With Roomba's new data mapping feature flooding the news, it's worth discussing the implications of the growing smart home ecosystem and its effect on real estate and new homeownership. When a consumer purchases a previously owned home, they are not thinking about the potential security vulnerabilities, privacy implications and consequences of having a third party or hacker take control of the IoT devices that are quickly becoming standard in the modern household.
Putting the slew of potential data security threats of IoT devices aside, prospective homebuyers are not always thinking about putting in place written contracts containing warranties and indemnities in the event a previous owner retains control of the IoT device in the home. Plus, IoT devices are not regularly patched or updated against malware, if such patches are available at all. Even if they were available, the new homeowner may not know to make those updates. To pile on, typically, the original owner of the IoT device is still registered as the owner after a sale, complicating an already potentially dicey situation.
A 2016 survey from the National Association of Realtors indicates that only 15 percent of clients asked about whether homes contained smart appliances and IoT devices, and more than half the potential homebuyers were unfamiliar with the concept of IoT and how they work. Many realtors are also unfamiliar with IoT technology and privacy and security by design concepts.
Consumers tend to demand maximum features and functionality from product manufacturers, while also wanting to pay the cheapest price for the devices. Such devices are often built by offshore companies, which may not have the expertise to make their devices secure. Given this, it is unlikely that the manufacturer will pay much attention to the need for issuing regular malware updates and patches for IoT devices, and it will be even less likely to develop effective ways to deliver such updates and patches to the device. Luckily, the Federal Trade Commission has recognized one potentially helpful tool in locating IoT security vulnerabilities.
Selling houses that contain connected devices and smart appliances can also create unique security and privacy issues. Security cameras, landscape lighting, thermostats and lights can all retain the original owner’s data. Manufacturers are focused on getting their connected devices onto store shelves and into users’ homes without thinking through the need for privacy and security. There is very little awareness about what happens when the connected device is sold.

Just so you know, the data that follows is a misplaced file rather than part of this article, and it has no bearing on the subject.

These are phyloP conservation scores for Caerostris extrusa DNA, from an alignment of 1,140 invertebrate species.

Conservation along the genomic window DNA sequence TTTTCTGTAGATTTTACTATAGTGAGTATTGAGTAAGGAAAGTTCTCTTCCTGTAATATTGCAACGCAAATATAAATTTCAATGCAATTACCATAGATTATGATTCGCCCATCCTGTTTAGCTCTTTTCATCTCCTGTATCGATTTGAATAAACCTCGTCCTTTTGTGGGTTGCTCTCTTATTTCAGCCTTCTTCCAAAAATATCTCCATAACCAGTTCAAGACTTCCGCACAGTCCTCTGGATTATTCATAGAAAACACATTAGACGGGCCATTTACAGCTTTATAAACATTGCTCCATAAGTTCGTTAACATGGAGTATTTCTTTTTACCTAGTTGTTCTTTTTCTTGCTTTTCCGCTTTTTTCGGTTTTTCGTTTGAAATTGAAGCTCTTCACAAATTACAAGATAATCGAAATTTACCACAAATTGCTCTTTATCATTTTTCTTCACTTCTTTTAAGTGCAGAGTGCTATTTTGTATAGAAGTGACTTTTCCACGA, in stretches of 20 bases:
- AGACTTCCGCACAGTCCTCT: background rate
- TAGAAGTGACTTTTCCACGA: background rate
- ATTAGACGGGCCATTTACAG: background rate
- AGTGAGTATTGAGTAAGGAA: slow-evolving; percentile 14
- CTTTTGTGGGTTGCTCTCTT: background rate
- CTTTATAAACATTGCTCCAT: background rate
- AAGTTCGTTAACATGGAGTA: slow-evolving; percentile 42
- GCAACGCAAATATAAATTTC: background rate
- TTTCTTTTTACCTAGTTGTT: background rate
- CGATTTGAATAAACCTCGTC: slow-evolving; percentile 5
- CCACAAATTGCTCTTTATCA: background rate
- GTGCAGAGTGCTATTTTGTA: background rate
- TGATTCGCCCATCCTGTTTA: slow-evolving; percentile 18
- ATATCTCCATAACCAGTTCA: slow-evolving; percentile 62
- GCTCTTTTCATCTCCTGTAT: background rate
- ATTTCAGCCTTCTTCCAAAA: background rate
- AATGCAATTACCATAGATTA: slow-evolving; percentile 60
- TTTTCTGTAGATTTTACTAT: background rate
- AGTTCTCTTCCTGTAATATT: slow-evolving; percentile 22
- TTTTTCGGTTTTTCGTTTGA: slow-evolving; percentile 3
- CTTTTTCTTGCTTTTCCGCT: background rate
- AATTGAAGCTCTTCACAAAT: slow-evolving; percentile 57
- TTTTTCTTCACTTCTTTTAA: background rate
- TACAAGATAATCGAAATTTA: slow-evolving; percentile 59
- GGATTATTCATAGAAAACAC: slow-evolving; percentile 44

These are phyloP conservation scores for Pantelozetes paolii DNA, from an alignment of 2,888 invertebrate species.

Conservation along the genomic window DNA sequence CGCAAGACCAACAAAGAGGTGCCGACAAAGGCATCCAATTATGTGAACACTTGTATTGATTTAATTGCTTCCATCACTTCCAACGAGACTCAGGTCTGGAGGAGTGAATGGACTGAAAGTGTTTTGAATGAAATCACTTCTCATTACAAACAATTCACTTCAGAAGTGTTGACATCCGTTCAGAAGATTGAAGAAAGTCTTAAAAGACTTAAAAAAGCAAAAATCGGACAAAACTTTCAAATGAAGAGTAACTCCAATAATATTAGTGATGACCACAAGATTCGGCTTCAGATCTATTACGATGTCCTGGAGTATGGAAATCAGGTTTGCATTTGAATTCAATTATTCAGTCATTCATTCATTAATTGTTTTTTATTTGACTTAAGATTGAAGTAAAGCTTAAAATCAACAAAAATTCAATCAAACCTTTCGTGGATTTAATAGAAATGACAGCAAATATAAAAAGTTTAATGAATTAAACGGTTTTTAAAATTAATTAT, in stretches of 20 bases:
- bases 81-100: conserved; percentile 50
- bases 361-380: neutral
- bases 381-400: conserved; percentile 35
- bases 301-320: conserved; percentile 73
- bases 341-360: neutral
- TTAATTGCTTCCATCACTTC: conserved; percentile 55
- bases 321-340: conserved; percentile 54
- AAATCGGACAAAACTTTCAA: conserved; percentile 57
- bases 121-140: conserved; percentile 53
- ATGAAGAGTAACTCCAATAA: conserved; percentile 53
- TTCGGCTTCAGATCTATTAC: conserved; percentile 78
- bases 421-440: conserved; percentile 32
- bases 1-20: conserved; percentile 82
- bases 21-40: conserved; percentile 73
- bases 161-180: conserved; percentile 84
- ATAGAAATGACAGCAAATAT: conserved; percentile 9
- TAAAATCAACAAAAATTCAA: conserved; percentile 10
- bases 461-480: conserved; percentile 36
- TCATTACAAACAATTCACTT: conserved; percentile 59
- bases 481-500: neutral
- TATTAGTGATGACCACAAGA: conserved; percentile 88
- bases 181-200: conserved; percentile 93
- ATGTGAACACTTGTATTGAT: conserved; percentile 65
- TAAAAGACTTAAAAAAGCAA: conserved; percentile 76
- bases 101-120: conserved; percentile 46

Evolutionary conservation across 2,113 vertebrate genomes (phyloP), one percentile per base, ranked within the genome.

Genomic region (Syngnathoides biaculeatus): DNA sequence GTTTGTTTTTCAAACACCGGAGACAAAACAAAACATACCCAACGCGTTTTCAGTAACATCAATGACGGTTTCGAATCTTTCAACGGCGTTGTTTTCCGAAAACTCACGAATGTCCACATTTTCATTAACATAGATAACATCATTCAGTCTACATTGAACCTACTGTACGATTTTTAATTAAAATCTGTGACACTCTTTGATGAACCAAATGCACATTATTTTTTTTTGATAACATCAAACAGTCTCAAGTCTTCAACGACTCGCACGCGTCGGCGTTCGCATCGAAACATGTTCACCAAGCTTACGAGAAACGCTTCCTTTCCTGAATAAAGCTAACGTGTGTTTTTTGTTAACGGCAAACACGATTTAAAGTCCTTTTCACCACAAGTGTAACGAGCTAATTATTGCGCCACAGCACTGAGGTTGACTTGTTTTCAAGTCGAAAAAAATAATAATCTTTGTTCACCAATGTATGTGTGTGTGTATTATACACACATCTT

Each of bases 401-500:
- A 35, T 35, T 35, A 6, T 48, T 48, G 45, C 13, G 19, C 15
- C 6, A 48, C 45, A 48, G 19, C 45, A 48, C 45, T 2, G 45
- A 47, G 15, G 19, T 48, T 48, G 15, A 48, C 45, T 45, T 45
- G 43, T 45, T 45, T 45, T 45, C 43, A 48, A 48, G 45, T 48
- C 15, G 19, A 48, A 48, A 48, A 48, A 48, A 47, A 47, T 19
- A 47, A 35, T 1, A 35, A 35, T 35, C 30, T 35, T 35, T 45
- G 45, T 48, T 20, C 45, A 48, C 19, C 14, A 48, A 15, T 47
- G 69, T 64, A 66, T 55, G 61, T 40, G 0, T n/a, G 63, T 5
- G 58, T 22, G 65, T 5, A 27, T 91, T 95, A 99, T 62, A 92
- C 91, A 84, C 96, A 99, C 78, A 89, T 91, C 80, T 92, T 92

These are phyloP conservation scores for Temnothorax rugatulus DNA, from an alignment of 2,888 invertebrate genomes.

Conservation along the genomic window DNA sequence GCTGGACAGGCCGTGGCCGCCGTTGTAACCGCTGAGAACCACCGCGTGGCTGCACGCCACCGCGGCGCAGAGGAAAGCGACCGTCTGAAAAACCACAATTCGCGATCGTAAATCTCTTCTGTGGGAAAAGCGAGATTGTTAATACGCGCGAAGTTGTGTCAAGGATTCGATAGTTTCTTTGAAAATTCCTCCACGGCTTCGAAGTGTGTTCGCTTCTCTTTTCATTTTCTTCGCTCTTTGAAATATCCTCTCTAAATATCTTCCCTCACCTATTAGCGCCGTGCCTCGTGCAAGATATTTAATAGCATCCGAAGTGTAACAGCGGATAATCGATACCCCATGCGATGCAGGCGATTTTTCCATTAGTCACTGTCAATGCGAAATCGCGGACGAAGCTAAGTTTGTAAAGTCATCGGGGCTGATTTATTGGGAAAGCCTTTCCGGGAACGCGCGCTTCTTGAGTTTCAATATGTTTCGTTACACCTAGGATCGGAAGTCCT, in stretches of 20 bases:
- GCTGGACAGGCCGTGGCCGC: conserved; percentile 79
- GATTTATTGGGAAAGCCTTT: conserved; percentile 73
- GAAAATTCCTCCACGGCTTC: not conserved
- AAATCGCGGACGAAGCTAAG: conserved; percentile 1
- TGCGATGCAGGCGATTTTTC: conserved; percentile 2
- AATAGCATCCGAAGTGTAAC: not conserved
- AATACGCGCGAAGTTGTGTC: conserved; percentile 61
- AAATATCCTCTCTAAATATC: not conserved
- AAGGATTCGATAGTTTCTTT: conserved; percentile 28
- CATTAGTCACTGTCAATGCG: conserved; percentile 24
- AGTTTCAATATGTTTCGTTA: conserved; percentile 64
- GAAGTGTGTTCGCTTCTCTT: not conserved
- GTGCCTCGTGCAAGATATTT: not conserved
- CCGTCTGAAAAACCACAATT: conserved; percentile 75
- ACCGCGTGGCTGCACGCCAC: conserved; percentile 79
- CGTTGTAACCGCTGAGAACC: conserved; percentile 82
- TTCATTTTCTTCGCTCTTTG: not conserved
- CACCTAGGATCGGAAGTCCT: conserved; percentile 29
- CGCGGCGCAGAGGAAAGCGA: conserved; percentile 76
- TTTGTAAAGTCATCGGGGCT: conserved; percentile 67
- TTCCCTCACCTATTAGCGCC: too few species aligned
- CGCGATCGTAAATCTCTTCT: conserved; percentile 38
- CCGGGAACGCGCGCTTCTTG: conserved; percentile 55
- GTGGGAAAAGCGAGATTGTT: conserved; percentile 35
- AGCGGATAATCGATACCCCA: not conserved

It’s worth noting, too, that planned product obsolescence is a potential vulnerability. The practice is nothing new and has existed in manufacturing for at least 70 years. The reason some companies embrace the concept is either as a marketing effort to try to migrate the customers to a newer product, or a deliberate design strategy that ensures the product will break and need replacing on a regular basis, ensuring product turnaround and regular profit streams. Anyone who is old enough to have bought home appliances 40 years ago can easily relate to this; modern appliances currently have approximately one-third of the useful life than they used to. Device manufacturers can also “brick” a device, a move that has potentially dire consequences for homeowners, especially after they have been trained to enjoy the convenience and added features of it.
IoT devices are marketed as enabling new solutions and features that did not exist previously and expand consumer freedom and convenience, but unfortunately, they often seem to limit consumer freedom instead. For example, many smart devices are Wi-Fi connected and enabled, which means that if there is an extended power outage or loss of internet connectivity — unless you have kept your non-smart appliances as a backup — you may not be able to enjoy your morning coffee, be able to lock your door manually, or set your thermostat in the “old-fashioned way.”
In short, some manufacturers advertise the features, benefits, ease of use and convenience of the ever-increasing “smart” features on new IoT devices, while rarely acknowledging the problems and downside arising from owning or reselling such products.
Perhaps there’s a void here that can be filled by privacy professionals, who can evangelize the importance of privacy by design, the ethical design and marketing of IoT devices, and the communications necessary to help ensure homeowners don’t become victims of an IoT hack. The end result could be a large swath of happy new homeowners.
photo credit: ♡✌ Kᵉⁿ Lᵃⁿᵉ ✌♡ Real Estate Photography (109 Santee Street, Asheville NC) via photopin (license)
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